- The Washington Times - Tuesday, January 27, 2009

ANALYSIS/OPINION:

Gone are his airy assurances that the rough places of the planet can be sanded smooth with a soaring speech, that an enemy’s guns are no match for warm and fuzzy language. Maybe mere eloquence can’t shame the troublemakers to silence after all. Neither will several verses of “Kumbaya.” Maybe the world wants more than a Coke.

His briskly executed executive order to close the American prison at Guantanamo Bay, Cuba, demonstrated that he’s absolutely, positively, unequivocally serious about keeping his endlessly repeated vow to shut down the prison. Some day, but not today. Within a year, unless it takes longer than that. Or possibly never. He, along with a growing number of his enablers, has discovered evil in the world.

The New York Times, his chief enabler in the press, is sadder, if not wiser: “The emergence of a former Guantanamo Bay detainee as the deputy leader of al Qaeda’s Yemeni branch has underscored the potential complications in carrying out the executive order President Obama signed Thursday that the detention center be shut down within a year. The new administration wants to move cautiously, taking time to work out a plan to cope with the complications.” Ah, yes. The “complications.” Life would be a bowl of cherries, or at least a bowl of peaches with half-and-half, but for complications.


All presidents - indeed, all politicians - say things they don’t necessarily mean, and in the heat of a campaign they rarely say things they actually do mean. So it’s only fair to cut the new president a little slack. But we’re entitled to take a little harmless fun in watching pols, even a president, eat their words, to back, fill, scoot sideways, correct the record, “extend remarks,” and otherwise run away from themselves.

It’s even more fun to watch pomposities of the press make a U-turn while insisting they aren’t detouring from a straight line. The late American success in Iraq was deeply galling to the Democrats, who squirmed and wriggled uncomfortably throughout September and October like a man sitting with an itch in damp underwear. They couldn’t deny the blossoming success of the surge, but to admit it would undercut the argument that George W. Bush had so screwed up things that the war was unwinnable.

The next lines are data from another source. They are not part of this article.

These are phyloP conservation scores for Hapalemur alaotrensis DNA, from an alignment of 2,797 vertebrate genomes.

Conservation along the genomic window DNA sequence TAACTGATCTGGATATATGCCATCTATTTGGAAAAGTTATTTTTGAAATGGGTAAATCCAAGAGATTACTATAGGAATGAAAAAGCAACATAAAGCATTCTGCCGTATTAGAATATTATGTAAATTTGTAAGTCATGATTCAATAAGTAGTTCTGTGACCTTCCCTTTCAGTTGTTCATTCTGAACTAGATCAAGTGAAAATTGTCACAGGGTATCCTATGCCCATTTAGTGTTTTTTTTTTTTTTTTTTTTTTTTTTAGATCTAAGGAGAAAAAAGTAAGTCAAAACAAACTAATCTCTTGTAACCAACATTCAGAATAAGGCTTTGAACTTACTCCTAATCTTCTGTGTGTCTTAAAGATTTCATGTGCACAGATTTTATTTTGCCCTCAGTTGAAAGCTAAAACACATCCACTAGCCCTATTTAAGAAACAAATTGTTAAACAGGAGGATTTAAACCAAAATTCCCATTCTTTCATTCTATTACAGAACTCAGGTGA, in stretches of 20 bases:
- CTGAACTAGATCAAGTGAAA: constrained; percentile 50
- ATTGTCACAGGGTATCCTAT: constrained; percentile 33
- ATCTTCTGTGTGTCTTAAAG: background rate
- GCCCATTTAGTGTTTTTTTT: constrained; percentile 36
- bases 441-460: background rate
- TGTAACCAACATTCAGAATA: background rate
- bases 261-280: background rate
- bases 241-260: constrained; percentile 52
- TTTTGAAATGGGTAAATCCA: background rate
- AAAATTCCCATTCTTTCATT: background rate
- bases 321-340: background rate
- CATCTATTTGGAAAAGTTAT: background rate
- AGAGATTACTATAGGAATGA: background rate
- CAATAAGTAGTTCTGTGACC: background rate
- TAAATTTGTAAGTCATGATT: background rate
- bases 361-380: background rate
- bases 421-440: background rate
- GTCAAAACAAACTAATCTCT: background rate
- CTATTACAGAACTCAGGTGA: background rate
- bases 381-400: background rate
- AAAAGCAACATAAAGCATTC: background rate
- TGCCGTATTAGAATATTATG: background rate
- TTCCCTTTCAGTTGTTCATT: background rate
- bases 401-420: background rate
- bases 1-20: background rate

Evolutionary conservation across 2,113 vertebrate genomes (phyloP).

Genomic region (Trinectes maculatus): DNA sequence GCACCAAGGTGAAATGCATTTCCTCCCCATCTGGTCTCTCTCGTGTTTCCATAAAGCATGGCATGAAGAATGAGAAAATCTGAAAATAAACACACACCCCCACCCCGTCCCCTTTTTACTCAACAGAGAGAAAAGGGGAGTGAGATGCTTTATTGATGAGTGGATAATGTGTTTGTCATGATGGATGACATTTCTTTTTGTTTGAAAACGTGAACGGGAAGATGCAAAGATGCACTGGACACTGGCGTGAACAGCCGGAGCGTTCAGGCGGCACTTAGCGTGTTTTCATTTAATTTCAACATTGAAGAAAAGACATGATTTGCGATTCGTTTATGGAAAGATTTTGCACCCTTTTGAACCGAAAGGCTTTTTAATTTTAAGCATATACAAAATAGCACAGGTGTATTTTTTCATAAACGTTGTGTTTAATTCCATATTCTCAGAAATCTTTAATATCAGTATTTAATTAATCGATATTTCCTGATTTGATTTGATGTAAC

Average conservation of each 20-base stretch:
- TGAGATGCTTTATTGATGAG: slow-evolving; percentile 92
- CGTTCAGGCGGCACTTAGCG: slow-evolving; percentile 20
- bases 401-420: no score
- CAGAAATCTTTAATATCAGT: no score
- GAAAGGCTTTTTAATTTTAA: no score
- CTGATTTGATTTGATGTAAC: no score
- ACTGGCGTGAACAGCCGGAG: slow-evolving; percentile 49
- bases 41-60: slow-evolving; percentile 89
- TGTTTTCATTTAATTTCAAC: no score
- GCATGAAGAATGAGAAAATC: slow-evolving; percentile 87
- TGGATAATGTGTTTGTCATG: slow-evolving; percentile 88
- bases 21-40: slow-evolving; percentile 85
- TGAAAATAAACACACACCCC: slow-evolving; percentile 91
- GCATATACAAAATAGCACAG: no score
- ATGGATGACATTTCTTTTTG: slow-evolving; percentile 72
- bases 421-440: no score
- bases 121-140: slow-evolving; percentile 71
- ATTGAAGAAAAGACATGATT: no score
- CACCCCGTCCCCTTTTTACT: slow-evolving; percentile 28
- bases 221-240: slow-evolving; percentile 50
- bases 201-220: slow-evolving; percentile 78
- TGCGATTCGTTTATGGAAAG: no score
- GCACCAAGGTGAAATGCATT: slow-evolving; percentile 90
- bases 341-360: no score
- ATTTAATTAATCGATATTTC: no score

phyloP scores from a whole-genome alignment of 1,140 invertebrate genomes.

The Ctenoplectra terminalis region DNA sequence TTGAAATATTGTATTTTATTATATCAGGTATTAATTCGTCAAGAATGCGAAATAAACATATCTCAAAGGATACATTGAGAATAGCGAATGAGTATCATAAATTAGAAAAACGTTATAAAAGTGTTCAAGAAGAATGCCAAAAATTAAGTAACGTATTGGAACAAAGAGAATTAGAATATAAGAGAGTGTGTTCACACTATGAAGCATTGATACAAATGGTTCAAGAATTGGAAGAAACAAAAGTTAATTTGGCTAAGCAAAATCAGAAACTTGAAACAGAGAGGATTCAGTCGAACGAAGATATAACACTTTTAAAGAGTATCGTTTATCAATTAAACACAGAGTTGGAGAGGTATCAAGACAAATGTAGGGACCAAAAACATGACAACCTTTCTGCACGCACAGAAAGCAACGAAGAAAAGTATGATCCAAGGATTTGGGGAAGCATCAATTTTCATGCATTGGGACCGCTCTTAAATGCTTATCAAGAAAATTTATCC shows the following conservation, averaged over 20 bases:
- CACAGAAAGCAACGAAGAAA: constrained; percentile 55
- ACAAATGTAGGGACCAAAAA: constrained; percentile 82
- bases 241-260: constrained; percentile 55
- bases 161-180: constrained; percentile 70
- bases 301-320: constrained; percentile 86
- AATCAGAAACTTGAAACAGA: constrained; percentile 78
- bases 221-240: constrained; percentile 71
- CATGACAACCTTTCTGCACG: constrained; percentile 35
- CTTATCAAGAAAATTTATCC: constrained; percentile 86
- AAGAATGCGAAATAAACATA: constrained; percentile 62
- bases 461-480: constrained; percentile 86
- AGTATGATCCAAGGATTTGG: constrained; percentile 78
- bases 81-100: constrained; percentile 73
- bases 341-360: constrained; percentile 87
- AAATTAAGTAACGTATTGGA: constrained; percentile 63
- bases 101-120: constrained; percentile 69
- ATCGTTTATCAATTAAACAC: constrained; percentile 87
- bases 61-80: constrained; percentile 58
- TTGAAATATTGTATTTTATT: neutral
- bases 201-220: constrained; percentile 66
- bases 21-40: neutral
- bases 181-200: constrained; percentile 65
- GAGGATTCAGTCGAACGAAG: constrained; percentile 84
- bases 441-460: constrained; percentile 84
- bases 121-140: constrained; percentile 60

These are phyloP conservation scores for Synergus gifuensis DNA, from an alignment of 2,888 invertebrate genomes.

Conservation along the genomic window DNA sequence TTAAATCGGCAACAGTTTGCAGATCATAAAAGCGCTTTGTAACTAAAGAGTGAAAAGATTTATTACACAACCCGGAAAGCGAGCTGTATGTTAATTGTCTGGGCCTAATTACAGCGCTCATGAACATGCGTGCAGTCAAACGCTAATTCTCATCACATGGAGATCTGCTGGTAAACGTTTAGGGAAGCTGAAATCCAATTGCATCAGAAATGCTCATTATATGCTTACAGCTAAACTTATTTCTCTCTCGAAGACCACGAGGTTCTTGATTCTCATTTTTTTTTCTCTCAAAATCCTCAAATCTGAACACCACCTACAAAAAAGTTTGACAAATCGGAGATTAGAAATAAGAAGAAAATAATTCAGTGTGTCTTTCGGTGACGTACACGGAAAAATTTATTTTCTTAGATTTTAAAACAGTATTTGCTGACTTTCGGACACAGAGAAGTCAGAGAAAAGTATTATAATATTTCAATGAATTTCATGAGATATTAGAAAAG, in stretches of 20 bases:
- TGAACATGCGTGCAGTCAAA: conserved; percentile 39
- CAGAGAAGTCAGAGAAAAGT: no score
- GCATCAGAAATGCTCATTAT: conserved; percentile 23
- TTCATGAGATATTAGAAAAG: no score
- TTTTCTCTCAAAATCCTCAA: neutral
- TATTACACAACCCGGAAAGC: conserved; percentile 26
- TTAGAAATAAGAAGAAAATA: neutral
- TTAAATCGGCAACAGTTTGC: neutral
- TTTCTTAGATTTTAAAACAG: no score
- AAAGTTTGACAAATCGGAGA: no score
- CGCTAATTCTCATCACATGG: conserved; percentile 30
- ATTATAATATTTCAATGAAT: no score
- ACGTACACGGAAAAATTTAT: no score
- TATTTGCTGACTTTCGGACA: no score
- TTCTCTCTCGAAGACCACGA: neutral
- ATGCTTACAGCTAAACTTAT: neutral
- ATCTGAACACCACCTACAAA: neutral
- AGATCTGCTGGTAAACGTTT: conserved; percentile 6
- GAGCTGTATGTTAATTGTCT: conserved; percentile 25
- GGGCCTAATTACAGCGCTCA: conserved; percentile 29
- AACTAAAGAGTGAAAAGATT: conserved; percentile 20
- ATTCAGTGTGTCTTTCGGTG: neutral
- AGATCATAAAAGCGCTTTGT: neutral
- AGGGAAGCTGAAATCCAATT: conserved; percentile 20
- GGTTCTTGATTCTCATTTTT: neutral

The new president is fond of comparisons to Franklin D. Roosevelt, and here’s one he might not have thought of: FDR’s assurance that “I hate war, Eleanor hates war, even little Fala hates war.” Four years of world war followed. President Obama no doubt hates war; so do we all. But now the war in Afghanistan is to get bigger, and whose war will that become?

Vice President Joseph R. Biden Jr. blames the melancholy future on a familiar villain. The situation in Afghanistan has deteriorated, he told CBS News on Sunday, caused by a “failure to provide sufficient resources, economic, political and military, as well as failure to get a coherent policy among our allies. The bottom line here is, we’ve inherited a real mess. We’re about to go in and try to essentially reclaim territory that’s been effectively lost. There are going to be some additional military forces.” With more casualties? “I hate to say it, but yes, I think there will be. There will be an uptick.”

This is upticking that infuriates the blind George Soros left in the new president’s party, which is determined to believe, against all evidence, that the threat from radical Islam is a figment of the wicked American imagination, that all differences with the radical Muslims can be resolved by being nicer to terrorists, assuring them better jobs, better schools, social justice, comprehensive health insurance and affordable day care for suicide bombers.

But it’s not just one or two men released from Guantanamo keeping the president awake through the night. The Pentagon has identified 61 one-time “detainees” at Guantanamo who were released and have returned to the fight in Iraq and Afghanistan, well-fed and healthier from an American mess hall and more determined than ever to plot mayhem on Americans.

The Pentagon says it will continue to work with foreign governments “to mitigate the threat they pose.” Barack Obama is learning the hard way that the mitigator in chief’s lot is not a happy one.

Wesley Pruden is editor emeritus of The Washington Times.